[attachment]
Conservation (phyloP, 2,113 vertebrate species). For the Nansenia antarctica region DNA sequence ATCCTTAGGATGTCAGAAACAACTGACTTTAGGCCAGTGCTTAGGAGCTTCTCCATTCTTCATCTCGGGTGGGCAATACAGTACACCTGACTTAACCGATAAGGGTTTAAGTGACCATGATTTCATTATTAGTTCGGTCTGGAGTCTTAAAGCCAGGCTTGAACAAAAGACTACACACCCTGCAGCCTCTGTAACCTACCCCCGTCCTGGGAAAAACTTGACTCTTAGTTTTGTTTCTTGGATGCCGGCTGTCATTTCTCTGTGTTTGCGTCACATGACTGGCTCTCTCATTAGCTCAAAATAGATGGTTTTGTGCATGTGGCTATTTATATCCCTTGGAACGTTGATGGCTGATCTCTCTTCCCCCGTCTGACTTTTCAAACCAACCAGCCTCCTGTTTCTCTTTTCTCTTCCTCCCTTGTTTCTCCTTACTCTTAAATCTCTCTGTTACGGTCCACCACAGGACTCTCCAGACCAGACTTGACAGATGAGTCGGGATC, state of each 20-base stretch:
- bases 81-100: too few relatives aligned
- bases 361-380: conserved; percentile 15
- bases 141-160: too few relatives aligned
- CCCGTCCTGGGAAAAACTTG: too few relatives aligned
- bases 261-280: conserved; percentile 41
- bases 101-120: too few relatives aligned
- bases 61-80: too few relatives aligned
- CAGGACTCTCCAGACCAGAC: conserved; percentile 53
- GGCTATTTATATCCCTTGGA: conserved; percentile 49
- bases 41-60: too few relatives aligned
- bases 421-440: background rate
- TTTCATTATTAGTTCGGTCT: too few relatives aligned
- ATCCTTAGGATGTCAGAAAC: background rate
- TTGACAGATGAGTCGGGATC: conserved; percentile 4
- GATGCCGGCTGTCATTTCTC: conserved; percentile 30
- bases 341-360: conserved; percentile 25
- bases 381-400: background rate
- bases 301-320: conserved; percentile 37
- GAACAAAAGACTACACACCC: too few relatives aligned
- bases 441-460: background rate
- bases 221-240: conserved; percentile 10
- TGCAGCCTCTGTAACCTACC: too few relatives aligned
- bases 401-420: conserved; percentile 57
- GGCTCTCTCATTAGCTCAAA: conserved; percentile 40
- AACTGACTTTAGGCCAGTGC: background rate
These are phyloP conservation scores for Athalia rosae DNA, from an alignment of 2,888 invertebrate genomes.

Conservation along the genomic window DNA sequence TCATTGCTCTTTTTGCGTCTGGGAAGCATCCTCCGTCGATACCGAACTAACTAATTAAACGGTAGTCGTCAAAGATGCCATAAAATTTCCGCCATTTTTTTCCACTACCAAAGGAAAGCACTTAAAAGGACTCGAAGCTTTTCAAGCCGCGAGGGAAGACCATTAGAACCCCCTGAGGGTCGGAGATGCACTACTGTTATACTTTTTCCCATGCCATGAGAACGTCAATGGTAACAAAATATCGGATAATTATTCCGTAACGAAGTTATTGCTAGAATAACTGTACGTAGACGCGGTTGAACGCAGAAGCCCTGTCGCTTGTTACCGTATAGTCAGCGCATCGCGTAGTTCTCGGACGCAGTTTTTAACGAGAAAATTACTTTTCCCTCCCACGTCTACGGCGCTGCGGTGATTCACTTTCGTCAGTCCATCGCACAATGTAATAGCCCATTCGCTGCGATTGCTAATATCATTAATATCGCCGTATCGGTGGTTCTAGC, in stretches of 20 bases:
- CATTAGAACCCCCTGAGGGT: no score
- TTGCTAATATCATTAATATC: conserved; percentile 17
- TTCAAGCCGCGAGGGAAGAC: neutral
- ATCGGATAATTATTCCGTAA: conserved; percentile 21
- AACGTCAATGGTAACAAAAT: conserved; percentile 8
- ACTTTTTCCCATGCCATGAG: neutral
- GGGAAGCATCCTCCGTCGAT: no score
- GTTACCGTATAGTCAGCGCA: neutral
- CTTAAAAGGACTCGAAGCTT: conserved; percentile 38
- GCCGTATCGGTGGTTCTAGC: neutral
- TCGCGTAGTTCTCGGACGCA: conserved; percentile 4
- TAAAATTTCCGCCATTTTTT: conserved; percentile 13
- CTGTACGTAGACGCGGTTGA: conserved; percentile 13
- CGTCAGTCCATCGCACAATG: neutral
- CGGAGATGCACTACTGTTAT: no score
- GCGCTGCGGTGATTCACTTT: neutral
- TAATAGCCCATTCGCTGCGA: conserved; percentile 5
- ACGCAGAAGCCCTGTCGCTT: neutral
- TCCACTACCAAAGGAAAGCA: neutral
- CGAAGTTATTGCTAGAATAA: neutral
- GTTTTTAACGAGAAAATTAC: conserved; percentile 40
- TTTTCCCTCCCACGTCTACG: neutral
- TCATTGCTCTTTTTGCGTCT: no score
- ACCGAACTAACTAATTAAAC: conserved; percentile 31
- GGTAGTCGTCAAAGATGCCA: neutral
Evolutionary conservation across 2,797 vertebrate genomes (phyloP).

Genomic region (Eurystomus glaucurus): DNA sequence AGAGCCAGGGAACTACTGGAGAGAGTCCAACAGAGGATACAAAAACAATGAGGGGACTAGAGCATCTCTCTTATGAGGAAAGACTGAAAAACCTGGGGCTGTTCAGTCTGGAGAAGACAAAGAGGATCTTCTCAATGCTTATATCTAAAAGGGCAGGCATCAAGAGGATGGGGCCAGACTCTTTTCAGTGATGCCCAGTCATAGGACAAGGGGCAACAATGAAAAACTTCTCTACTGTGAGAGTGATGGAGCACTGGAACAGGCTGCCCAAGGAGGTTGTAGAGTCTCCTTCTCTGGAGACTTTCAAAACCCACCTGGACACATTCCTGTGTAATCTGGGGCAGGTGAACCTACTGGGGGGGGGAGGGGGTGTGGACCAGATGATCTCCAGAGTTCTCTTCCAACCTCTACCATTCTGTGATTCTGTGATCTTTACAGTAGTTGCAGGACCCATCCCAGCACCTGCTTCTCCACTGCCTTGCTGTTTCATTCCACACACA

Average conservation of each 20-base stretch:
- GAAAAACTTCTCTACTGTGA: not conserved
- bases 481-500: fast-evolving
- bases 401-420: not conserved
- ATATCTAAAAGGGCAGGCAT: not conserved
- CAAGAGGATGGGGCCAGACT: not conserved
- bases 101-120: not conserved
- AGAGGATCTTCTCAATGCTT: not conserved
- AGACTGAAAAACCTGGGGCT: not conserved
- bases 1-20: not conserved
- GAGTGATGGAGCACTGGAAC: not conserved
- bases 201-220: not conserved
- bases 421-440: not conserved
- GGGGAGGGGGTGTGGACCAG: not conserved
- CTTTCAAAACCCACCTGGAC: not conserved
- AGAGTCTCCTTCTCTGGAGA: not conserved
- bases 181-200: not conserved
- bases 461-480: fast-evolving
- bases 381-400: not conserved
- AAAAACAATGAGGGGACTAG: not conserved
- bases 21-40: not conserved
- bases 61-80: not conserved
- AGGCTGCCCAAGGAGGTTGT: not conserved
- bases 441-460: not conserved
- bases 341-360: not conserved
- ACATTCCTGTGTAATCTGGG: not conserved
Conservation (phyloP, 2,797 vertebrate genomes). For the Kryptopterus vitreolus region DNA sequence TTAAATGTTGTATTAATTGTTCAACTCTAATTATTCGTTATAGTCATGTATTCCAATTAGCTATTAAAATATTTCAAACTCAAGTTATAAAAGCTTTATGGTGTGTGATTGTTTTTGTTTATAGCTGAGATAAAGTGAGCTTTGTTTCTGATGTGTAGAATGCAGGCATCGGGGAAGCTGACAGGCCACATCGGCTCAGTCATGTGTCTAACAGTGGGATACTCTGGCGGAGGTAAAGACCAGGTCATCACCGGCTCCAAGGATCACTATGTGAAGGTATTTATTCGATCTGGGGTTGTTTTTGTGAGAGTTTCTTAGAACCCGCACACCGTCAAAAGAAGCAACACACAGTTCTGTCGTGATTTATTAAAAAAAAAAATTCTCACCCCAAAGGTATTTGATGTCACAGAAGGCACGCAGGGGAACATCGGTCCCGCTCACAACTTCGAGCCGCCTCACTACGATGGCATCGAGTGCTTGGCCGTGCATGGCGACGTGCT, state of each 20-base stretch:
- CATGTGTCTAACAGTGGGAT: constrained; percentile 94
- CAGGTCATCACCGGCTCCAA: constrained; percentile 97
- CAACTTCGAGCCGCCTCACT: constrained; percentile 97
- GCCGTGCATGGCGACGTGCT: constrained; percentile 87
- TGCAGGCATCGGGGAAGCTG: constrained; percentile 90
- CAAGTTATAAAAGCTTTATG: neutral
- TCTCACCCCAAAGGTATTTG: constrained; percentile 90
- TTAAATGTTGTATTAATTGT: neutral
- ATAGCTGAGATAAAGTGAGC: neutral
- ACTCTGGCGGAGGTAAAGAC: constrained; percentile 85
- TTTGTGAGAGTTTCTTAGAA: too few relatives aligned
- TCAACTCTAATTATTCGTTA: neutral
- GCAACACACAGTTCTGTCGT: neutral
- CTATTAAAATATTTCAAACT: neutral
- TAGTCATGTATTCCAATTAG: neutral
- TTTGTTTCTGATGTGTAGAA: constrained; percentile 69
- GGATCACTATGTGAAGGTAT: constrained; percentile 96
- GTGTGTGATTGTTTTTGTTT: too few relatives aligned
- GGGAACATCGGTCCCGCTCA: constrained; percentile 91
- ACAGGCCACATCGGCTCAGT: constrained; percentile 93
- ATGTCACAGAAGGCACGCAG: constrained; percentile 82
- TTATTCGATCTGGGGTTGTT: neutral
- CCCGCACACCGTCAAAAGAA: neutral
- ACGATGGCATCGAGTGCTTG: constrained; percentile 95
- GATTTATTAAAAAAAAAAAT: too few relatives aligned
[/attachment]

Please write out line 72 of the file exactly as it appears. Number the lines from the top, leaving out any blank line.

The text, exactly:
- bases 181-200: not conserved